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July 4, 2003

8 Min Read
Structural plastics combines form and function

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Looking to add style to its line of Case IH AFX7010 agricultural combines without sacrificing mechanical properties, CNH Global weighed several processes before settling on urethane RIM for the combine?s new exterior panels. GI Plastek tackled the job, which it says proves the structural and aesthetic benefits of the RIM process.

Application by application, plastics continue their relentless campaign to replace metals, but structural components remain a stronghold for steel and other metals. Even there, however, polymers have made inroads as OEMs, designers, and processors push existing resin technologies to their limits, coupling pleasing aesthetics and style with ever-improving mechanical properties.

Specifically targeting its exterior panels that served structural and decorative functions, global farm/industrial equipment manufacturer CNH, which distributes Case New Holland, first considered a radical redesign for the new generation of its mammoth Case IH AFX7010 agricultural combines four years ago. As it began its initial inquiry, CNH left no process off the table.

?Typically for parts of this size, OEMs are looking at a number of different processes,? GI Plastek program manager Ryan McNamara explains. ?They?re looking at metal, which they?ve used for years, but their design engineers are trying to gravitate nowadays to more of a styled look that you can really only get from plastics.?

Meeting Structural Needs with RIM

Since design engineers at CNH were targeting greater style and a plastics processor who could provide it, they considered GI Plastek (Newburyport, MA), a company with extensive, large-part RIM experience, and an innovative inmold coating process that could replace postmold painting.

Anticipating a volume of around 3500 units/year, CNH weighed the cost effectiveness of RIM, SMC, and fiberglass processes for its newly refurbished combine. It eventually settled on the package offered by GI Plastek, which included that company?s ProTek inmold coating process.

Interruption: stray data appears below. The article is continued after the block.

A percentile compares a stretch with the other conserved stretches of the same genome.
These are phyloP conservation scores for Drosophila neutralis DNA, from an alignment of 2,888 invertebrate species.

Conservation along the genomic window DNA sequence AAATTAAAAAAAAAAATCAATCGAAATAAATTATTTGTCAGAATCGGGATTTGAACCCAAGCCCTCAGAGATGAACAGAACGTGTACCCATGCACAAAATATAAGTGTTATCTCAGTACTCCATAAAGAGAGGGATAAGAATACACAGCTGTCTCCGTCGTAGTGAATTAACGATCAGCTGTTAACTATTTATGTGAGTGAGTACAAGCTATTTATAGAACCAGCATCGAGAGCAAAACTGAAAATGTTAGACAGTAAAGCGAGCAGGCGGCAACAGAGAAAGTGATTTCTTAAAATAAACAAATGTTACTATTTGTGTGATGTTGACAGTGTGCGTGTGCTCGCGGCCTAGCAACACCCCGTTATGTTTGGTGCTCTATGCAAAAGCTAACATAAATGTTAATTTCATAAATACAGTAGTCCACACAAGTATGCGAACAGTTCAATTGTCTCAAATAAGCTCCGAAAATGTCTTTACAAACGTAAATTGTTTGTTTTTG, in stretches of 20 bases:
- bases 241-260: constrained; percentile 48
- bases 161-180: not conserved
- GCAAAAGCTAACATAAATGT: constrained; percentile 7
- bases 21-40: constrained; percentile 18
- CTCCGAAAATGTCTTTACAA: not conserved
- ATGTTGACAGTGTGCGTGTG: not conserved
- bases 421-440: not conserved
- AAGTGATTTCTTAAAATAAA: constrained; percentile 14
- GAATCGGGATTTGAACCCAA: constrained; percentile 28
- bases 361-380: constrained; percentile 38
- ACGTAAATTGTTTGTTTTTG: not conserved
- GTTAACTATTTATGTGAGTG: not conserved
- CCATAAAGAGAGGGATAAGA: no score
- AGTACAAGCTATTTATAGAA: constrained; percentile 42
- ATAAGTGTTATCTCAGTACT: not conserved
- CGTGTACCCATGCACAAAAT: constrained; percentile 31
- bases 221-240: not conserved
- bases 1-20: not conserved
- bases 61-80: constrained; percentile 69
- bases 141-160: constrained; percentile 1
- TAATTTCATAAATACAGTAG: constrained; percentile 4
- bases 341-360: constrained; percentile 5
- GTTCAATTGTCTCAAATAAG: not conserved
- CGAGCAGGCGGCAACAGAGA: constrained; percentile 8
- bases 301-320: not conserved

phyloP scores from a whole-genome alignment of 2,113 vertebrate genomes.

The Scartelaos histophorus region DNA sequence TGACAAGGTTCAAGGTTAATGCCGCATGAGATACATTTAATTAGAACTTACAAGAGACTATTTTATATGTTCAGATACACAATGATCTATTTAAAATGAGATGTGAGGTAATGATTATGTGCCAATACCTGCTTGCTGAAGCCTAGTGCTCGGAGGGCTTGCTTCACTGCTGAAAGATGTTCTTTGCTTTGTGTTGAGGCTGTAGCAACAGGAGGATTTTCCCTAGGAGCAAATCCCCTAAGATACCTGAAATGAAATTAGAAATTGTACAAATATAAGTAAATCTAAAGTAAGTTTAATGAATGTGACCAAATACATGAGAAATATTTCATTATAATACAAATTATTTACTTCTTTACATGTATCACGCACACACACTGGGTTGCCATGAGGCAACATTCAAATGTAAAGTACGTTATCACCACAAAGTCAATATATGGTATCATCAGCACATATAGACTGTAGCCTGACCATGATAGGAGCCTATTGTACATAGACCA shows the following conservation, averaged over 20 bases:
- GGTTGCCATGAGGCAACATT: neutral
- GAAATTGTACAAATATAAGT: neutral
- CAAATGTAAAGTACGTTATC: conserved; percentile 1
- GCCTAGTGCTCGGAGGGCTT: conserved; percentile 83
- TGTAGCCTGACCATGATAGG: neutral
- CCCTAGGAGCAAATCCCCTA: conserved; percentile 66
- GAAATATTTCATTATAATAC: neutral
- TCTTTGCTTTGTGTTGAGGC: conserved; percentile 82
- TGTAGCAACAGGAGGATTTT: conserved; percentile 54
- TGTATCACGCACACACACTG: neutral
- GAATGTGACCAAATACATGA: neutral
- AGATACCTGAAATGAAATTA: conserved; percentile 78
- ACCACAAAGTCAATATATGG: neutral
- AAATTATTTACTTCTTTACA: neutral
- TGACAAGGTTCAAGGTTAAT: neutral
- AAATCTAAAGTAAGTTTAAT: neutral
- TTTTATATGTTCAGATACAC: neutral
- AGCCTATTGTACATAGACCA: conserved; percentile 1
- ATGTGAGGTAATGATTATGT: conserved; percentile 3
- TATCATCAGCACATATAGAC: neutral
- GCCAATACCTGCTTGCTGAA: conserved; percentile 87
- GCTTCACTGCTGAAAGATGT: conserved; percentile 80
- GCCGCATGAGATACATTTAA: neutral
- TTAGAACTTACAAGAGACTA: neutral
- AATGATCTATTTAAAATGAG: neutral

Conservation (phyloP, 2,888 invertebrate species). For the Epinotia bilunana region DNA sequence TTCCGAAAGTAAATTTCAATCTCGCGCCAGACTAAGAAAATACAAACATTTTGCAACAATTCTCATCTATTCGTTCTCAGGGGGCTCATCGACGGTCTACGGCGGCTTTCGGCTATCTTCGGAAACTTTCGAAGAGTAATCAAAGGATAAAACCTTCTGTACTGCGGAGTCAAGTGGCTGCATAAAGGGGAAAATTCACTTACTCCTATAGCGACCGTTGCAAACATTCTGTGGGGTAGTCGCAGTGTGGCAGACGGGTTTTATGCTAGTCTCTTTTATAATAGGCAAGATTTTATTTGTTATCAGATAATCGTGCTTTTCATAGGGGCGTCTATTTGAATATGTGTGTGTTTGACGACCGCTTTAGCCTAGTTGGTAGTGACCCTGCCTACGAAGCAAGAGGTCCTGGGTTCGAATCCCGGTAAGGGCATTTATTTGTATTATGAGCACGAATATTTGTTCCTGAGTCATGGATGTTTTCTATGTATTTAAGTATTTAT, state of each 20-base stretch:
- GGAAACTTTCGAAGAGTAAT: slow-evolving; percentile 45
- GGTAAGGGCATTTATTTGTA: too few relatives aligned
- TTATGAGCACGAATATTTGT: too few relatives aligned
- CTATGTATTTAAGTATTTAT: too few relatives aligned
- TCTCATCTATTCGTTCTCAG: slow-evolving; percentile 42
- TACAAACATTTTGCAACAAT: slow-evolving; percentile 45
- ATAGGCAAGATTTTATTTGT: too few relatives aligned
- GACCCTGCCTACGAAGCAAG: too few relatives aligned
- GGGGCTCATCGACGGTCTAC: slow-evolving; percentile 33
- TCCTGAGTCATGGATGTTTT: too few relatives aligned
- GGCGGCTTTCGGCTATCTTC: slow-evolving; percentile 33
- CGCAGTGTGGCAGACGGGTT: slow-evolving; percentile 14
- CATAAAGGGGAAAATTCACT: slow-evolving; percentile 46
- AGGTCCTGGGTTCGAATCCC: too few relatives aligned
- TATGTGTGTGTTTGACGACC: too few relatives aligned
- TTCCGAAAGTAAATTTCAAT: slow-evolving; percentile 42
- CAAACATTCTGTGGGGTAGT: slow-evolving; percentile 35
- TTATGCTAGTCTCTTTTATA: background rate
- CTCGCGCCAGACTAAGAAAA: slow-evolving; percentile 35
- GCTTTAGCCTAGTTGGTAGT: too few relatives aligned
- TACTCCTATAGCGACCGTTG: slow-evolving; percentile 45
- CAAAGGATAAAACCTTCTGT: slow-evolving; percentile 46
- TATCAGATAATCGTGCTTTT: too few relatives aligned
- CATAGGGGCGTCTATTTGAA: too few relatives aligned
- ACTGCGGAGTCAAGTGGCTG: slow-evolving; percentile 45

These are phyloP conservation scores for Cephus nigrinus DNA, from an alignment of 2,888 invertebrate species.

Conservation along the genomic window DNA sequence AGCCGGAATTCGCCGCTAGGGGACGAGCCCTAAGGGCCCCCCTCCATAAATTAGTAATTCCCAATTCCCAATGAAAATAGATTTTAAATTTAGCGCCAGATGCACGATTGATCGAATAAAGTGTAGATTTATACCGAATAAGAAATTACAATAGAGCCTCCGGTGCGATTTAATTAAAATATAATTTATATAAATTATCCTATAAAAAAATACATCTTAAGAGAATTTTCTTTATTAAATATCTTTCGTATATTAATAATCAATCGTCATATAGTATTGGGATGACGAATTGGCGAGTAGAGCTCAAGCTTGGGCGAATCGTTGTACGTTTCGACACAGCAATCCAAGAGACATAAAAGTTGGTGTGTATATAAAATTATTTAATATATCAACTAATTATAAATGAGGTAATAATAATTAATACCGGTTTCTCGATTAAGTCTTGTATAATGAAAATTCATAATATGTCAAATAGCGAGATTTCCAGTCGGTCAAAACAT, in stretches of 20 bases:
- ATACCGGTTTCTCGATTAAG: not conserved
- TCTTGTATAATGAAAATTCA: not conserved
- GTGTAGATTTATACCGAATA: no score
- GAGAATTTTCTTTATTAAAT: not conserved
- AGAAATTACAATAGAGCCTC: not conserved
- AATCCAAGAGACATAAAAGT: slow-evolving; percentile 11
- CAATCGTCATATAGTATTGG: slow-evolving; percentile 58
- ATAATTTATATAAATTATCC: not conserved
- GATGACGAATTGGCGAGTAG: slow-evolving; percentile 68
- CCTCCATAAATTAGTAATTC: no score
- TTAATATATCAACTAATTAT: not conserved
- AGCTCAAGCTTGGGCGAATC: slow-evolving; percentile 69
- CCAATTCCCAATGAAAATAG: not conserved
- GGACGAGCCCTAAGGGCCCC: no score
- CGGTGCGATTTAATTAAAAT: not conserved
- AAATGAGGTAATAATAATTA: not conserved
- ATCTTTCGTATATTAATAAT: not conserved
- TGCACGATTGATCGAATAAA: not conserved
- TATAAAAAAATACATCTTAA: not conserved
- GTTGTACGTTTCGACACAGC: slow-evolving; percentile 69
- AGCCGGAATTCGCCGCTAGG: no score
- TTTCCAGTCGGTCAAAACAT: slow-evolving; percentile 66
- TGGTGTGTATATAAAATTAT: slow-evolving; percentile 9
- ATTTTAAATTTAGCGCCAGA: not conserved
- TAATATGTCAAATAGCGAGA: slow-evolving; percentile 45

ProTek is GI Plastek?s patented answer to inmold decoration. A red urethane paint is manually sprayed onto the surface of the nickel shell tool, then the mold closes as a two-part RIM material system is shot into the tool. Since the coating and the RIM system are chemically similar, a molecular-level bond is formed and the materials crosslink, creating a red surface with molded-in-color qualities that help resist dents, scratches, or other marring.

The company has used the process in the past to successfully impart a number of properties to products, including static dissipation, impact resistance, class A finishes, and overall ruggedness. In the case of the combine, ProTek was used for its toughness and visual appeal.

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To meet production needs, GI Plastek added one 300- and one 600-ton press to its Dewitt, IA plant. The platens were custom built and the mixing and metering equipment was supplied by Krauss Maffei.
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Assembled on site in Dewitt, IA, GI Plastek?s new presses were added to two existing machines. The new 300-ton press features a 10- by 6-ft platen, and the 600-ton press?s platen measures 10 by 14 ft.
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As big as they come, parts like this rear side panel weigh 21 lb and measure 39 by 63 inches. Other combine components weighed up to 56 lb and measured 101 by 76 inches.

?Opposed to what can happen with a post-painted SMC or fiberglass substrate, in ProTek there?s an absence of what we call orange peel in the part,? McNamara says, ?because we?re putting the coating down onto the mold and really the part that?s setting up is the layer that?s between the substrate and the exterior surface.?

Processes like ProTek further augment the appeal of RIM versus more traditional methods and materials for structural parts, due in a large part to what happens after part fabrication and the level of style it achieves.

?[With] metal you?re pretty limited as to what you can do,? McNamara says. ?I think that the inmold coating was really the entry point to being able to do large panels like this. The problems that you have with a lot of other plastics, especially with large parts, is painting them. There aren?t too many paint lines that are geared towards parts in the 7- by 6-ft range. With a lot of processes, you have to manufacture the part, then clean it, and then paint it, so there?s a lot of handling there. [Structural parts] are all large surfaces so there are a lot of areas to get scratched or nicked.?

Low-Pressure Process, Low-Cost Tools